Caldera (Spanish for “pot”) comes from the Latin calderium meaning “warm bath”. From that same root, we get the English… cauldron. The witches’ boiling pot is both a pot and a warm bath of sorts, after all.
We can see the c-ld-r root clearly in all the words.
The Spanish celoso and the English for the same, jealousy, come from the same Greek root: zelos.
But how did this happen? They should so different!
The answer is that the Latin (and Greek) words with a -ch- sound and variations (like -sh-, the soft -j-, -z-, etc) usually turned into the hard, guttural, throat-cleaing -j- sound in Spanish. Think about sherry and jerez, for example, or quash and quejar, or soap and jabón.
Thus, the c-l-s of celoso maps to the j-l-s of jealous.
Colgar (Spanish for, “to hang”) comes from the Latin collocare — from which, unsurprisingly, we get the English, collocate. We can see the c-l-g mapping in colgar to the c-l-c root in the English and the original Latin. Hanging is really just a form of locating it!
Collocare itself comes from the prefix com– (“with”; like the Spanish con-) plus the root locare, “to place.” Thus, the word is a cousin of lugar (Spanish for “place”) and its English cousin… locate. Yes, we see the l-g map to the l-c, too. Another example of the c/g swap that we also see in colgar and collocate.
The days of the week in Spanish and English parallel each other in weird, eerie detail.
Lets start with the most obvious: Monday. It was originally the Moon-day — the day to worship the Moon.
The Latins felt the same way — and thus Lunes comes from Luna, the Latin for moon!
Stay tuned for the next installments, where it gets more interesting. A hint: Thursday = Thor’s Day; Jueves = Jove’s Day.
Afinar, meaning “to tune” — as in, you tune your guitar — comes from the Latin finis, meaning, “border”: tuning a guitar is really finding the exact border between this note and the other one.
From the same Latin root finis, we get English words such as fine, refine (remember the re– prefix is just an intensifier), as well as the English finish.
Tuning your guitar, in other words, as really an act of refining the souds.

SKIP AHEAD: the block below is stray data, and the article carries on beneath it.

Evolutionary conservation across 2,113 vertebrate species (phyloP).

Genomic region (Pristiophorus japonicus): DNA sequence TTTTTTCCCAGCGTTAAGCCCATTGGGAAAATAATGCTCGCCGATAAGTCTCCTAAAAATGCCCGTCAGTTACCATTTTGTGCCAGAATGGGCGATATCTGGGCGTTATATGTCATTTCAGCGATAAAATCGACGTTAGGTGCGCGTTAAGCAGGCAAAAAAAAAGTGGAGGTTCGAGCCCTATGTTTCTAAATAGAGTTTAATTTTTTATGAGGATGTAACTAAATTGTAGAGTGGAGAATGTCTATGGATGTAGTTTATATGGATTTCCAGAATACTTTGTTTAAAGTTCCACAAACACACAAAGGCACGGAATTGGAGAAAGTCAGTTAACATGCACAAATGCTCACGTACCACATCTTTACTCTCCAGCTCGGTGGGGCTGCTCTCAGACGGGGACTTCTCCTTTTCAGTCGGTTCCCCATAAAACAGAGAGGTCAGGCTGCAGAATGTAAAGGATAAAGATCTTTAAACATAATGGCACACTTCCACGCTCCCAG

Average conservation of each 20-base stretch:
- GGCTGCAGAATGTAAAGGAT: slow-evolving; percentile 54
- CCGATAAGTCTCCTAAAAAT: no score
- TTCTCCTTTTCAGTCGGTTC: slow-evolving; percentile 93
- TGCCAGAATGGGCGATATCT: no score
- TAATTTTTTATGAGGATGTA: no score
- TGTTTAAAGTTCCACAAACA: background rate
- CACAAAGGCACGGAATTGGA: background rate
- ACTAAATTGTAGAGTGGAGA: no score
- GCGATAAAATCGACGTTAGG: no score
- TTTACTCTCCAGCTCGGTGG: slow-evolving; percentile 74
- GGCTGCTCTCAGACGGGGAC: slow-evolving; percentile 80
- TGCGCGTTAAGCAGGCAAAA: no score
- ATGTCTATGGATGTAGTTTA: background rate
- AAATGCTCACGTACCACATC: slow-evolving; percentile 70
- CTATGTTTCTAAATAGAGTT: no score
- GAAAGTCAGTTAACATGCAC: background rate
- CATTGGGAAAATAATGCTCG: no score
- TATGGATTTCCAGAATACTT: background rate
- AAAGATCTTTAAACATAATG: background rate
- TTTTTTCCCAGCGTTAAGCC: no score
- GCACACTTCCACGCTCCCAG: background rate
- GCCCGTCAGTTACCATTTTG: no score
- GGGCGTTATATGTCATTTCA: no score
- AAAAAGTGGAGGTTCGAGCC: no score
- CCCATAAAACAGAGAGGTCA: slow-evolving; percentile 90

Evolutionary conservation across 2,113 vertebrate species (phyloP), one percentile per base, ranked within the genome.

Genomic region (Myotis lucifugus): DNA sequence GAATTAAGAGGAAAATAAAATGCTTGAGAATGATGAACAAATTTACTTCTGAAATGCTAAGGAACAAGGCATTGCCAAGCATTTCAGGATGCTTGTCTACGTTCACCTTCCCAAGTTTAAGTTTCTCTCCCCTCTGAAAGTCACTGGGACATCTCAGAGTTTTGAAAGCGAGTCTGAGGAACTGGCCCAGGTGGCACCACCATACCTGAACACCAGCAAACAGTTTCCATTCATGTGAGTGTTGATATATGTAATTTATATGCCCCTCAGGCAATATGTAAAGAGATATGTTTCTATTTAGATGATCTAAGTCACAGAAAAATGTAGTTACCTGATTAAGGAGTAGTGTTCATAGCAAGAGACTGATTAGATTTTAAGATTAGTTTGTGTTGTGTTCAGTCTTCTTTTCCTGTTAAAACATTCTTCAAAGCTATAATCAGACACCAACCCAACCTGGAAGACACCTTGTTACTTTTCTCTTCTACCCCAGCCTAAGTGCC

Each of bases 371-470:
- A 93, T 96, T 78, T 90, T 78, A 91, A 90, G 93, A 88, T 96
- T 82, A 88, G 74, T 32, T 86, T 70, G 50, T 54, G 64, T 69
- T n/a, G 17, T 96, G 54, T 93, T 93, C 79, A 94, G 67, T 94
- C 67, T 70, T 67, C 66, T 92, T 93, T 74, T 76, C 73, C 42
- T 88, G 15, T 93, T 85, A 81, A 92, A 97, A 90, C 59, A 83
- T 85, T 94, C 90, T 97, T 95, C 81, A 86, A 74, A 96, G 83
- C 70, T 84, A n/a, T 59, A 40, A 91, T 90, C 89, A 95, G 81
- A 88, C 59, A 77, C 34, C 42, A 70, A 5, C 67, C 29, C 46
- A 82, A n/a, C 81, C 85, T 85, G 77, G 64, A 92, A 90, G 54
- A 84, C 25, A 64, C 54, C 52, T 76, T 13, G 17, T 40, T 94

The f-n root is clearly visible in all.
The Spanish bolsa has two common definitions — both with noteworthy and related etymologies.
Bolsa commonly means “purse.” And indeed, both come from the same root: the Greek byrsa, meaning “hide, leather.”
We can see the connection if we remember that the -b- and -p- sounds are often interchangeable, as are the -r- and -l- sounds. Thus the b-l-s of bolsa maps to the p-r-s of purse.
Similarly, bolsa has a second definition in Spanish: the “stock market.” It makes sense if we think about the bolsa and the purse as, the places where money is kept. And in English, a less-common synonym for stock market is bourse — and we see this same word in French all the time, the Bourse de Paris. With bourse, only the -p- and -b- are interchanged, not the -r- and -l-, thus mapping the b-l-s to b-r-s.
Latin words that began with the fl- tended to become ll- in Spanish. This is consistent with the pattern in many other hard-constant-plus-L words, like pl- and cl-.
Excellent example: the Latin for “flame” is flamma. This evolved into the different-but-similar Spanish for the same: llama.
Who would’ve thunk?
Although encontrar, the common Spanish word for “to meet”, doesn’t sound like its English counterpart, it does have an unexpected first cousin: acquaint.
Both come from the same Latin root for the same (in contra), although the English one comes to us via the French influence: acointier.
Thus, we can see that the en-c-n-t-r maps to a-cqu-n-t somewhat closely: the final -r disappeared as the French word evolved into the English word, and the opening en- (in- in Latin) became the simpler a-.
Someone you meet, after all, is indeed your acquaintance.
There is, however, another English word that is closer to encontrar although perhaps less obvious until you hear it: encounter!
Costilla, Spanish for “rib,” is a close cousin of the English coast and accost. All come from the same Latin root, costa, meaning, “side.”
Thus, your rib is literally, “what which is on your side” and to accost is literally, “to come up to you from the side” and, of course, the coast is the definition of the side, your side boundary.
The c-s-t root is clearly visible in all descendents of costa.
The Spanish vendimia (“a harvest of wine”) comes from the Latin vinum (“wine” — from which we get words like vino — “wine” — in Spanish) combined with demere, which meant, “to take out”. So the wine harvest is literally, the taking out of the wine.
The interesting part is that, from these same two roots, we get the English… vintage. You may think of vintage cars or vintage clothing — but it really just does refer to, taking out wine.
We can see the v-n-d of vendimia maps to the v-n-t of vintage.